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Scientist has a soft spot for the hard-shelled creatures of the desert

February 04, 1988|MARY BARBER | Times Staff Writer

If nature has its way, the tiny desert tortoise that was creeping across Glenn Stewart's palm will grow to roughly the size of a soccer ball, live 100 years and make a meaningful contribution to the planet Earth.

But things aren't looking too good for the tortoises that roam the Southern California desert.

Chances are that, if placed in its natural habitat, the small creature living in Stewart's laboratory would be eaten by ravens. Or it could die of starvation because its habitat has been taken over for man's uses. If it survived and lived to maturity, it could still fall victim to gunmen known as "plinkers" who kill the slow-moving tortoises for target practice.

For now, it has a safe home in the zoology department at Cal Poly Pomona, where Stewart is a professor of zoology and an authority on environmental conservation.

"As a little kid living in Perris, I kept up to 20 at a time as pets, and nobody thought these would become an endangered species," said Stewart, 52.

Stewart describes himself as an outdoorsman by nature who was born with a love for animals. His affection for tortoises began when an uncle, who had a mine in the Mojave Desert, brought him a pair of tortoises that mated and multiplied.

In a similar way, that's how the 5-month-old tortoise came to be in Stewart's hand one day last week. One of his students, who also is fascinated by them, had a pair of adult tortoises that mated, and she gave the newborn to Stewart.

Where 50 years ago the tiny reptile would have been among 1,000 tortoises in every square mile between Palmdale and Barstow, that area's tortoise population is now about 20 per mile.

Stewart said he first discovered that the tortoise population was diminishing 20 years ago, when he returned to Southern California after five years of graduate study at Oregon State University. As a result, he and other professionals in wildlife conservation founded the Desert Tortoise Council, whose goal is to keep the tortoises from becoming an endangered species. The reptiles are currently listed by state and federal agencies as "sensitive," indicating that their numbers are declining.

The council's 150 members come from the same territory the tortoises do--Southern California, Nevada, Arizona and part of Utah. The group works with agencies to try to protect tortoises and their habitat.

One of the reptiles' major contributions to the life cycle, Stewart said, is the long, deep burrows they dig that provide shelter for burrowing owls, snakes, rodents, lizards and insects.

Stewart said he is equally fascinated with snakes, which he also collected as a child and which he defends as "badly misunderstood. I just don't understand why some people don't like them." He is an authority on several snake species, including two that are on endangered lists: the San Francisco garter snake and the southern rubber boa, which lives only in the San Bernardino Mountains.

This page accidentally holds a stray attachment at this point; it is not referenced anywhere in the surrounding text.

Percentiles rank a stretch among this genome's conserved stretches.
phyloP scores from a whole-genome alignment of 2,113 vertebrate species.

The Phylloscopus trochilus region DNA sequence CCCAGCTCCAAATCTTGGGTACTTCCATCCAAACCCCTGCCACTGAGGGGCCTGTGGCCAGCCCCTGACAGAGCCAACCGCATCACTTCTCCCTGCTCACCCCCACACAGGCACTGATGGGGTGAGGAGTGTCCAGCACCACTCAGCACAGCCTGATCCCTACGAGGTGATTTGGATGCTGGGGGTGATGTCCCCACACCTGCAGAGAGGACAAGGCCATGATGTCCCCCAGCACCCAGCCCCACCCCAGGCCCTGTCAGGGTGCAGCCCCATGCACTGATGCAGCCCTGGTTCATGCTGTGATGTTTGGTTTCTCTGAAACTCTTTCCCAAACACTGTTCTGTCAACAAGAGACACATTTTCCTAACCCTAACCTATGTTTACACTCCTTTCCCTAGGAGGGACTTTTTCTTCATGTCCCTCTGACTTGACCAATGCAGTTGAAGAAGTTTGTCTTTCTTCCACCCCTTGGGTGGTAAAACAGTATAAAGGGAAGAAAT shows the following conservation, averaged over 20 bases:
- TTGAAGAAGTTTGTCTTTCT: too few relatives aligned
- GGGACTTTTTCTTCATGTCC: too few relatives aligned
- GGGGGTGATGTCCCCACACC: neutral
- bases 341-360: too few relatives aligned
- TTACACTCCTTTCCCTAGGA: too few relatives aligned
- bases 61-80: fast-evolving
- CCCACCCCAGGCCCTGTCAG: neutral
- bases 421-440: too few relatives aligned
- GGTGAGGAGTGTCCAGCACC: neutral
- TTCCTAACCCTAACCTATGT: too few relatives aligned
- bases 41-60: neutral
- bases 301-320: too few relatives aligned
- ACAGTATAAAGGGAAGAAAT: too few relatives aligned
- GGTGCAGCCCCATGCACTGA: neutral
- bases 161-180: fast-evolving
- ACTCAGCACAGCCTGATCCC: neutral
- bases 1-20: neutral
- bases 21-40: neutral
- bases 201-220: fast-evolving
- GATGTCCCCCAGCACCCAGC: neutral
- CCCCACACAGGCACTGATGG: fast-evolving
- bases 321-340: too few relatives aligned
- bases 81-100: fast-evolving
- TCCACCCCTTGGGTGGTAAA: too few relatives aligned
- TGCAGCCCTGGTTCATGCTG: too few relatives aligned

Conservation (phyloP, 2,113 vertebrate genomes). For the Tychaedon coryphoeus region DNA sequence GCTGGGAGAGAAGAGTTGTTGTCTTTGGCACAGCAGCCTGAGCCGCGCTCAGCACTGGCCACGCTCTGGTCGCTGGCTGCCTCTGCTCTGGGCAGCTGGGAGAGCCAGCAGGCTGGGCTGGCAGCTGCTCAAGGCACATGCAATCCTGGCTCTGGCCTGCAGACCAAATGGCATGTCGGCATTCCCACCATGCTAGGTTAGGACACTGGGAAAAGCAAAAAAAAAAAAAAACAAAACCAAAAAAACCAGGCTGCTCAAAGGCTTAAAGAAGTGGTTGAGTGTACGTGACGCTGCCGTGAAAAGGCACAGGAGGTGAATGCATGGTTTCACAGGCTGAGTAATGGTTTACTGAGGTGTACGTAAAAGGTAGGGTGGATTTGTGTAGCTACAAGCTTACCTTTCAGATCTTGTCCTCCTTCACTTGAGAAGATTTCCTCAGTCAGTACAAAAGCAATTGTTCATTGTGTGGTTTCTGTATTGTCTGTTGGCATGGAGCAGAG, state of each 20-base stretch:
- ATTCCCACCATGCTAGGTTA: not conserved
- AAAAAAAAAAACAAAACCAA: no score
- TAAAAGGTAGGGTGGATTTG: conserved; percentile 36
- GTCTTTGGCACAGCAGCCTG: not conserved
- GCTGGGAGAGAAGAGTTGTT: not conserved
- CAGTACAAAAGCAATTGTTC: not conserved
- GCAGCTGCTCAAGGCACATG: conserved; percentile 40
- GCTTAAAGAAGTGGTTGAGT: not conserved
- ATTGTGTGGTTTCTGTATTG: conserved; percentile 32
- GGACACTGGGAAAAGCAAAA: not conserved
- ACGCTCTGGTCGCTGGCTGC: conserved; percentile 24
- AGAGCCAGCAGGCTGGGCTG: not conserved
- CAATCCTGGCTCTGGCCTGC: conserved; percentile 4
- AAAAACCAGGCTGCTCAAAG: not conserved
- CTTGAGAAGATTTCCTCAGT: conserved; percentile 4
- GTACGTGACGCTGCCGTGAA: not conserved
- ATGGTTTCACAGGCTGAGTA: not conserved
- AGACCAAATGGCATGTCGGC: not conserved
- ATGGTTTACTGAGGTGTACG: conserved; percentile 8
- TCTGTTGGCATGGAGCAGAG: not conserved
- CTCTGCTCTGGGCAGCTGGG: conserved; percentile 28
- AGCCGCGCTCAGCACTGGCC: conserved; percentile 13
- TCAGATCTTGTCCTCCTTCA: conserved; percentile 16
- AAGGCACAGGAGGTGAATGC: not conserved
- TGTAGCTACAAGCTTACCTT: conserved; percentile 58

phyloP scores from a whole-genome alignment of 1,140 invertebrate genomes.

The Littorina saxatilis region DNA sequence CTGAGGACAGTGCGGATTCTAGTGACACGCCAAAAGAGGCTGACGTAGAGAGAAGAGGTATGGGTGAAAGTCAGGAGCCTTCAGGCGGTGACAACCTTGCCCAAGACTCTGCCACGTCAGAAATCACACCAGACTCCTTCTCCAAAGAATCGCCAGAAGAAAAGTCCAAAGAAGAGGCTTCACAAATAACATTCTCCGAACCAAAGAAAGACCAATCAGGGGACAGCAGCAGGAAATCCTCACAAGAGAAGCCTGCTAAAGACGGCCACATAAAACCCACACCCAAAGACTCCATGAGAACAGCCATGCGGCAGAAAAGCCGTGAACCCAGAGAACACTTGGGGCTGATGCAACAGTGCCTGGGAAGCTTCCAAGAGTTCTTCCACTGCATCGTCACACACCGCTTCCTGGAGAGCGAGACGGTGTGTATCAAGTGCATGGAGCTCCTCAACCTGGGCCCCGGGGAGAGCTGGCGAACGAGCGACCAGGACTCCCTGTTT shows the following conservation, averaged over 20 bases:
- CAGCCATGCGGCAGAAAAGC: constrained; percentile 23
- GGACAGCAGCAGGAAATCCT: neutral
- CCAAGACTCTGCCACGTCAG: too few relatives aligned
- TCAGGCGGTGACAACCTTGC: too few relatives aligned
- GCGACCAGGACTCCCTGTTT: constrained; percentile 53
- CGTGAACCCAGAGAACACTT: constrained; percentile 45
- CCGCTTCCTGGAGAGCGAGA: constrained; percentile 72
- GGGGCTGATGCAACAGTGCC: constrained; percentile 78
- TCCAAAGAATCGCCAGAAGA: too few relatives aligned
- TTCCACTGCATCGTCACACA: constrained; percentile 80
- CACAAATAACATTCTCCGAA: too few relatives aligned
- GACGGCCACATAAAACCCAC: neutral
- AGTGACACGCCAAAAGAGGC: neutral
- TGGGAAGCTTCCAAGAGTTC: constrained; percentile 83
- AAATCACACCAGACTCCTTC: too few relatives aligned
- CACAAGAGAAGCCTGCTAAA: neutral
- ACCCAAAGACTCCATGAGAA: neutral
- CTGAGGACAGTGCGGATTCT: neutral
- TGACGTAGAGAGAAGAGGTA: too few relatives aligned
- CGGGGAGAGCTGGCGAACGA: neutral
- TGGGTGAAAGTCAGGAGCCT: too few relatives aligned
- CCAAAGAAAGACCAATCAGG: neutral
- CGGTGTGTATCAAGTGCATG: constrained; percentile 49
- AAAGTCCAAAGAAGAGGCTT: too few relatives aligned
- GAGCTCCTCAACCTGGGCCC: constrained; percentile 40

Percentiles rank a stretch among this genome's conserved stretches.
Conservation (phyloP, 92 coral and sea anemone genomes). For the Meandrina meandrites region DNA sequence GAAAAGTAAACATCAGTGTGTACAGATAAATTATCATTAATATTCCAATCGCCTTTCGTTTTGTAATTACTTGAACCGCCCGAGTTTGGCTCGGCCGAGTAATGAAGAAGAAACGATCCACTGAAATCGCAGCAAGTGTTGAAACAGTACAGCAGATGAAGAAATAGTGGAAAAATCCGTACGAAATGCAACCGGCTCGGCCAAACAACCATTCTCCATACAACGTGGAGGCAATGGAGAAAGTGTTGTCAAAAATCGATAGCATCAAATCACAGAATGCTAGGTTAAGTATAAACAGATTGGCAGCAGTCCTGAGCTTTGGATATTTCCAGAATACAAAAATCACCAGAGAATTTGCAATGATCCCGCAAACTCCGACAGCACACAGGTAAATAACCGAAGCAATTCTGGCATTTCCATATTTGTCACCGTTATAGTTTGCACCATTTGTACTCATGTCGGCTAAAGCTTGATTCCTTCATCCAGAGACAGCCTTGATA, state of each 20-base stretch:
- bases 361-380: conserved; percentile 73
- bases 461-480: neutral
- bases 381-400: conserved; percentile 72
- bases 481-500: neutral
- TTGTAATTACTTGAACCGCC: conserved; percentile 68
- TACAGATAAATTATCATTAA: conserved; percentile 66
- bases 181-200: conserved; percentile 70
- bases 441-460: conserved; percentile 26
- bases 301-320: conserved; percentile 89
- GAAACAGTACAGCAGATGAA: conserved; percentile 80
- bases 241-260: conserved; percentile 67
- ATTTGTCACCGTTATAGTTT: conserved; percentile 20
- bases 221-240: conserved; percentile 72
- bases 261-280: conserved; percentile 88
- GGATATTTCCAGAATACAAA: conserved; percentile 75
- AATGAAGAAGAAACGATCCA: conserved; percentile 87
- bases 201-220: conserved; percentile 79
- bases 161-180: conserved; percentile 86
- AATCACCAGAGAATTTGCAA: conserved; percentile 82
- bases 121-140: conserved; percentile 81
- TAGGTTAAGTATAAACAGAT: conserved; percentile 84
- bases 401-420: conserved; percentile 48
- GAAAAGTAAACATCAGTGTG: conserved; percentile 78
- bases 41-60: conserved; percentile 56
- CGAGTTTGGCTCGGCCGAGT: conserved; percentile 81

Stewart also works with a colony of American black bears that live in the San Gabriel Mountains and is one of a few scientists allowed to track the bears' movements with radio devices.

Stewart believes one of his major contributions to nature is a class he teaches called Environmental Conservation, in which students discover the ways they might be unwittingly contributing to the destruction of wildlife.

He said that when students are asked to write evaluations of the class, they consistently say: "Everyone ought to take this course."

Phil Pister, biologist with the California Department of Fish and Game, said: "Glenn is a real bright star in the conservation work we do. He's a widely renowned herpetologist, and some of his most valuable work is teaching conservation to students and getting actively involved in society outside of academic circles."

Stewart said his students learn how to use water--such as "don't use the hose to wash the driveway, so we won't have to go out and find more water resources." Instead, he suggests sweeping driveways.

He also urges minimum use of lights, heat and air conditioners, recycling materials and finding ways to cut back on energy use.

Without these measures, he said, more dams will be built to provide fresh water and power for Southern Californians. The result, he said, will be destruction of riparian habitats for hundreds of animal species and "otherwise screwing up the water system" by channeling Northern California water from the Delta region to Southern California.

"No matter where you look for energy, you're still talking about destroying the environment," Stewart said. "Even solar energy projects cover many miles of habitat."

Stewart gently put the baby tortoise back in a cage where it will live safely, perhaps for six to eight years, until its shell is hard enough to fend off predators.

And then?

"I just don't know." Stewart said. "It belongs in the desert. You want to make that possible."

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